“Although newer appliances should have spare parts available, it’s worth checking just what parts are repairable and if the spare parts need importing,” advises Johnson.

“This can vastly affect how long large appliances such as washing machines and ovens can be kept in working order.”

6. Make sure it’s easy to clean

“Any appliance, whether it’s big or small, needs to be kept in good condition for it to work well for a long time, so, make sure it’s easy to clean,” advises Johnson. 

7. Get physical!

While we all love the ease of shopping online, Johnson says sometimes you won’t be able to tell the quality unless you go in-store and see – and more importantly, handle – the appliance you intend to buy.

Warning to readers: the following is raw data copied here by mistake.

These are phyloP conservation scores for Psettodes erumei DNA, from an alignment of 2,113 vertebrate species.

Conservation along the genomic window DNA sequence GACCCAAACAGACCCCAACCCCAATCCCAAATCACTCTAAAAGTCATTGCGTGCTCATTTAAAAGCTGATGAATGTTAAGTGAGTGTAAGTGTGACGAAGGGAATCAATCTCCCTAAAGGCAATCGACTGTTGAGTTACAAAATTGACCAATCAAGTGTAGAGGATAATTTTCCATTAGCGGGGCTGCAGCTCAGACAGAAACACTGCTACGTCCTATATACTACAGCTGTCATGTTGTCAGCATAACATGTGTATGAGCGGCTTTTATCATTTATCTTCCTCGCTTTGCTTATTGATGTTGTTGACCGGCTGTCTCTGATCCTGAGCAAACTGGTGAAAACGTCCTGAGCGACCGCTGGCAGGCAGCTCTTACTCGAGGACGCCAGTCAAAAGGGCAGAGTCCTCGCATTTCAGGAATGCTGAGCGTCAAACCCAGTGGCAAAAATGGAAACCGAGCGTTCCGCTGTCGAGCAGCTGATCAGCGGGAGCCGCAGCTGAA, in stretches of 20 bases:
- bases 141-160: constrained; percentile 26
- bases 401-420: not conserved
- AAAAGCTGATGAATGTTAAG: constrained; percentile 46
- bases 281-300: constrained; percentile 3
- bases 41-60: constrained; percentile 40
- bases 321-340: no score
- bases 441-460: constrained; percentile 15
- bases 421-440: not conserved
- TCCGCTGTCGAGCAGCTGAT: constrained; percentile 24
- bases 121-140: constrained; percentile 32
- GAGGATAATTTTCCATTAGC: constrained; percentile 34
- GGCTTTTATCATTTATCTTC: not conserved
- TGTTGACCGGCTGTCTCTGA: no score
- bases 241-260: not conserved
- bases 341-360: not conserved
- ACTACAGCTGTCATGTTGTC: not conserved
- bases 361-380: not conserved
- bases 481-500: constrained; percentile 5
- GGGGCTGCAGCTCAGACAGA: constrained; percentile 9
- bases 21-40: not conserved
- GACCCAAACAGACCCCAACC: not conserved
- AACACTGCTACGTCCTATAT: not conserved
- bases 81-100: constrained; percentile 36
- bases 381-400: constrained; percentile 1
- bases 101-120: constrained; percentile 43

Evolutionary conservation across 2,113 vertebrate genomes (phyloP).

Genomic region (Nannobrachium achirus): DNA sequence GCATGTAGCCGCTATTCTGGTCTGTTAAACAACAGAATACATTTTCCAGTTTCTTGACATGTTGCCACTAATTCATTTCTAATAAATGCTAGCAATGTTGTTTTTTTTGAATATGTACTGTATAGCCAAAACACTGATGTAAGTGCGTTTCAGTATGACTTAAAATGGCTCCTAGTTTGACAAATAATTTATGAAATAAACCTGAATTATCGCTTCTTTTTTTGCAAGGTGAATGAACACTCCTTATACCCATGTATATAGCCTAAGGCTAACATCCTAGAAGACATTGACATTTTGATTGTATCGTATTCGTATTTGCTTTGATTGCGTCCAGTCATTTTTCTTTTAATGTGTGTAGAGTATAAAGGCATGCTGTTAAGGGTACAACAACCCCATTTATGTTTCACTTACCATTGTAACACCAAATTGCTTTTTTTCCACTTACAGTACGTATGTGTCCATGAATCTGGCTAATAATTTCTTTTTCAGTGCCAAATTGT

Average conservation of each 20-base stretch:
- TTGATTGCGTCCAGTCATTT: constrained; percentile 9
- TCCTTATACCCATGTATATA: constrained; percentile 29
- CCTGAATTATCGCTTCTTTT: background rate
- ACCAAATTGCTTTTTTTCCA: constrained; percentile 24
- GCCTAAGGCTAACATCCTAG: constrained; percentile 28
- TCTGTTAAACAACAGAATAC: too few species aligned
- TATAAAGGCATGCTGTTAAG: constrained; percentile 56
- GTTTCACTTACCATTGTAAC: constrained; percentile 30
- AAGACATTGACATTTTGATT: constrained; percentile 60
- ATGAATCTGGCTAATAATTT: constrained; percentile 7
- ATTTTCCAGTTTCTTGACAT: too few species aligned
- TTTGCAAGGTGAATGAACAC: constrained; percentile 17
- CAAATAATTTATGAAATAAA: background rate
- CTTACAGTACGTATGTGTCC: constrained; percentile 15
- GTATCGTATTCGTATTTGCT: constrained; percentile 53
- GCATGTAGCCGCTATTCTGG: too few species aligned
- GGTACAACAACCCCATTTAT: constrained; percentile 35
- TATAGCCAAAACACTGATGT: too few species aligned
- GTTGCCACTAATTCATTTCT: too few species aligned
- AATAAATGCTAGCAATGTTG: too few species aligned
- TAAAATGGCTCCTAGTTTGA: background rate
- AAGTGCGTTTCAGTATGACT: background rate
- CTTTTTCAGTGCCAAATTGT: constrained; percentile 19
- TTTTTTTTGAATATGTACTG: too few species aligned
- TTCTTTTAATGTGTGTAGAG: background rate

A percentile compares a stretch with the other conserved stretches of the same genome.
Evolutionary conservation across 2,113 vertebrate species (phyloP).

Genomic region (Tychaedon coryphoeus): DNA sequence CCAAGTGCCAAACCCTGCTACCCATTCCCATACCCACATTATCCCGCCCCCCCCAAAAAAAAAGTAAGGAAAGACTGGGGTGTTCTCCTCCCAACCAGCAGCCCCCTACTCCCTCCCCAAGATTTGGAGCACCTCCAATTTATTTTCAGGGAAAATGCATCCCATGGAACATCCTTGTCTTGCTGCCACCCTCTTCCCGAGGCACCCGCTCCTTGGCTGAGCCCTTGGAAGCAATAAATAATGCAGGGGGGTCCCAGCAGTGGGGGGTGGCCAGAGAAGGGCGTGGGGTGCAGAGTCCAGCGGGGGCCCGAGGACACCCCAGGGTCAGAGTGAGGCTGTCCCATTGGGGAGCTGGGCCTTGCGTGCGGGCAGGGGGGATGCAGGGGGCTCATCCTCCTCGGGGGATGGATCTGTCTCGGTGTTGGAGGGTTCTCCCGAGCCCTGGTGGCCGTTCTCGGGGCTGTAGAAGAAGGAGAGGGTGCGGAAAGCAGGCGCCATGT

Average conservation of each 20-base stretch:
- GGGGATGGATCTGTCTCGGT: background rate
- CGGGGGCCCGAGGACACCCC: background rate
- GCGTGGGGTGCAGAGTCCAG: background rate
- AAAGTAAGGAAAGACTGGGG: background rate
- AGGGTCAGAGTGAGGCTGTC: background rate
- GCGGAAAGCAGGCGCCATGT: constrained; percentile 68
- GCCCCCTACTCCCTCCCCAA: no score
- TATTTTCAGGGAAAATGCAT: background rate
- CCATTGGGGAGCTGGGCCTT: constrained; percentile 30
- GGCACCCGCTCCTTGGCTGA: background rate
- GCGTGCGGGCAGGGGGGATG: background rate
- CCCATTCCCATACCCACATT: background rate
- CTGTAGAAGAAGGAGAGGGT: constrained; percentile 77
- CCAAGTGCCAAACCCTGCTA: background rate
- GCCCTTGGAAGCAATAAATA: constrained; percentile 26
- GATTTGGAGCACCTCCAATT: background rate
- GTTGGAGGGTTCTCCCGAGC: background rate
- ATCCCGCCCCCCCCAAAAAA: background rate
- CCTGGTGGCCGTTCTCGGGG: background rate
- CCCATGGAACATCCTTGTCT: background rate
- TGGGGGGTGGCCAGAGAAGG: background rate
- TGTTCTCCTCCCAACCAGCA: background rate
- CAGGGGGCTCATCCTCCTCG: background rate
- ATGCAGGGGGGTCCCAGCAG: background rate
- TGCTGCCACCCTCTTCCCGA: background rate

“If possible, especially when it comes to buying smaller appliances, head to your local electrical store to see them in person,” he says.

“As soon as you handle it, you should be able to tell if it’s cheaply made as it will feel flimsy and plasticky.”

Jayne Cherrington-Cook

Written by Jayne Cherrington-Cook she/her


Jayne is the Senior Editor at Saga Exceptional. She cut her online journalism teeth 24 years ago in an era when a dialling tone and slow page load were standard. During this time, she’s written about a variety of subjects and is just at home road-testing TVs as she is interviewing TV stars. A diverse career has seen Jayne launch websites for popular magazines, collaborate with top brands, write regularly for major publications including Woman&Home, Yahoo! and The Daily Telegraph, create a podcast, and also write a tech column for Women’s Own.

  • twitter
  • linkedin
  • Email